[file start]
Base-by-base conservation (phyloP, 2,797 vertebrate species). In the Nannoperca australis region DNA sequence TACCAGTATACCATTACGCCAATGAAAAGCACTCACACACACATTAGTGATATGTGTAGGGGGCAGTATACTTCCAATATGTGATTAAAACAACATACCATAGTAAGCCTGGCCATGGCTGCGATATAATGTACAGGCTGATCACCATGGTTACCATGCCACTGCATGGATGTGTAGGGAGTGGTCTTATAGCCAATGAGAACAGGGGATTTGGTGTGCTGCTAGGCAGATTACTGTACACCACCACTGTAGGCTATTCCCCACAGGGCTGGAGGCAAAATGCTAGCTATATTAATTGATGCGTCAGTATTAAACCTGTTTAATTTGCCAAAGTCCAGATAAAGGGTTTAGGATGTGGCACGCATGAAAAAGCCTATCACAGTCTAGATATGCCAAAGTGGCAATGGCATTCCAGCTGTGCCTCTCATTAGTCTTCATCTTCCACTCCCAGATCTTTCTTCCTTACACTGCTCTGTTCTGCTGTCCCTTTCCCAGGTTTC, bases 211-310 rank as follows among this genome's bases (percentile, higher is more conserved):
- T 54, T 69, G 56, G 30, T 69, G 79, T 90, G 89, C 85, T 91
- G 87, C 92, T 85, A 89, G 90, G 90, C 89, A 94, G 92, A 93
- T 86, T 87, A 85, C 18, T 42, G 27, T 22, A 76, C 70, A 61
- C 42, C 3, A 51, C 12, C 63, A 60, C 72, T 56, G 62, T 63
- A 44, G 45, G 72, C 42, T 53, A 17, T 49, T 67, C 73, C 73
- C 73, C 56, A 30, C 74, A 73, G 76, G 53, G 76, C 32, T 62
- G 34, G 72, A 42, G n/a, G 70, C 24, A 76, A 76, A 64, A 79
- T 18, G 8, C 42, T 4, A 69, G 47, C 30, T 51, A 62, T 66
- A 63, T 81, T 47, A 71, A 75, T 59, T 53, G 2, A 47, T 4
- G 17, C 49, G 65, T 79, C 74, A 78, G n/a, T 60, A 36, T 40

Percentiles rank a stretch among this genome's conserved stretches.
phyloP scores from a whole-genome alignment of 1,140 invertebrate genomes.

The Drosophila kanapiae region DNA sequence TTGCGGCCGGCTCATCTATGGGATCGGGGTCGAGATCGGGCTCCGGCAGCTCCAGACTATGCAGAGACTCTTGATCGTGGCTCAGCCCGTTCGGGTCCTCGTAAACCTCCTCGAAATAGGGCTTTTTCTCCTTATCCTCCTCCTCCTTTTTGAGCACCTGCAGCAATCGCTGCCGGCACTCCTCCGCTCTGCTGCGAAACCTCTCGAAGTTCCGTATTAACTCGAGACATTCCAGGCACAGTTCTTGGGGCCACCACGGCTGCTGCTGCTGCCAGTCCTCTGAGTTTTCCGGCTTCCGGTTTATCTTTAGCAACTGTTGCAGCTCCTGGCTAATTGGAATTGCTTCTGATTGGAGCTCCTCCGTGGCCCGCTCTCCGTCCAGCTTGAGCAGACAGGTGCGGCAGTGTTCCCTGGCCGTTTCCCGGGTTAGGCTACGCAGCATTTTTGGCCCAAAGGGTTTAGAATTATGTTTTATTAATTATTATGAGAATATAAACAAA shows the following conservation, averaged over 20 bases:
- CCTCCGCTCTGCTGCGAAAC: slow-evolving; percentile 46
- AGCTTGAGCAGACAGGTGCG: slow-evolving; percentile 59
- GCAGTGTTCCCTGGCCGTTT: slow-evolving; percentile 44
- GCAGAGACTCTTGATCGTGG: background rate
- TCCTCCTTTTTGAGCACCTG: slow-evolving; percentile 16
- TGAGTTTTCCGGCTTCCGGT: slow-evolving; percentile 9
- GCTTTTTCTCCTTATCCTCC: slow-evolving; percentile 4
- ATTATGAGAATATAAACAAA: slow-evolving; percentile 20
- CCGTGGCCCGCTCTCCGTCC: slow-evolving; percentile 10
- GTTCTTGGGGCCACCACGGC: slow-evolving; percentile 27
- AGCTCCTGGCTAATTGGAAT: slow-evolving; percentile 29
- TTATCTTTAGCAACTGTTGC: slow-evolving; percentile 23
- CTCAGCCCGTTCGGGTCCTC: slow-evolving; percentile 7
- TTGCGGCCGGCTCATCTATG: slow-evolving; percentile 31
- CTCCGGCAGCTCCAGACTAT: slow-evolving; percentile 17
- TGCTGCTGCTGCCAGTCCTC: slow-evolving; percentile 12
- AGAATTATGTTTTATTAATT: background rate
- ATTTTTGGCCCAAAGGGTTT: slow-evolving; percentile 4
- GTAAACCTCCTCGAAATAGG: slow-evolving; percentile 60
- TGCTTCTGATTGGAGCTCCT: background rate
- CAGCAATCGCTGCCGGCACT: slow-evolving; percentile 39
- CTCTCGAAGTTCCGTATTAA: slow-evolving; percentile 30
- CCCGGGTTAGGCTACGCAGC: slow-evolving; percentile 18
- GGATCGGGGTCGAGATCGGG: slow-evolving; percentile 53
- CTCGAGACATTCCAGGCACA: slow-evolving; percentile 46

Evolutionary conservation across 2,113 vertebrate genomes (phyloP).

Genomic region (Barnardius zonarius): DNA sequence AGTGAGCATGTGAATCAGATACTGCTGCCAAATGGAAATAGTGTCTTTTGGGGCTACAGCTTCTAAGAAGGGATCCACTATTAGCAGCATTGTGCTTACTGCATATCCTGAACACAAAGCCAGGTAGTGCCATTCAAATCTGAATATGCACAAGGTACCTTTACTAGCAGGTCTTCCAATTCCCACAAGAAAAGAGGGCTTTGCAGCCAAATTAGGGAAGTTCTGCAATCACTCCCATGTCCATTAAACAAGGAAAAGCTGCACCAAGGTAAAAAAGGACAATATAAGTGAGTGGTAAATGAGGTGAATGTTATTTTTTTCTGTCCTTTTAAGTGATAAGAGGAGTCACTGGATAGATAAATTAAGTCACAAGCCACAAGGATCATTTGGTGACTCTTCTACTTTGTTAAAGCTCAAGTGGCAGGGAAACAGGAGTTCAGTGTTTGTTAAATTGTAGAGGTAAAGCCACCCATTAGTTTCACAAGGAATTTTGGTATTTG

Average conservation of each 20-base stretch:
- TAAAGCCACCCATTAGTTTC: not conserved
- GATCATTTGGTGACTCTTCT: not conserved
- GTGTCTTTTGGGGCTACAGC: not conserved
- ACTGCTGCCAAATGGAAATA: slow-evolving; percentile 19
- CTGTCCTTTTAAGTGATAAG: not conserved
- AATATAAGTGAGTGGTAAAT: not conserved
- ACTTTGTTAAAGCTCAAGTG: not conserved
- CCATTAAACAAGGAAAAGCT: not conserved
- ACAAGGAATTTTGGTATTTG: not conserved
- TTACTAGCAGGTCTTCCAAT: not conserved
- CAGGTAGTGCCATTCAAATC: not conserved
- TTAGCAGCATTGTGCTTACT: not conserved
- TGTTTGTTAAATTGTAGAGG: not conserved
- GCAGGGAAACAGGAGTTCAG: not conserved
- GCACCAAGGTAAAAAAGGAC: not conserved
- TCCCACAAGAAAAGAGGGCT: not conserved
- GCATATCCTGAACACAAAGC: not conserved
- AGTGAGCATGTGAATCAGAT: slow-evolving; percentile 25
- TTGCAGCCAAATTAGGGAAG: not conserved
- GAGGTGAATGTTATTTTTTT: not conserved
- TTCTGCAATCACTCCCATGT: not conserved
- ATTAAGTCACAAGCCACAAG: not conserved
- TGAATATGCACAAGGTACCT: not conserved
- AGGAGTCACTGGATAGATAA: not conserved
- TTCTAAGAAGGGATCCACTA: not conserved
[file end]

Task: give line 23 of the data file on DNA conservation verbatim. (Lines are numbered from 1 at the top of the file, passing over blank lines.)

- CCGTGGCCCGCTCTCCGTCC: slow-evolving; percentile 10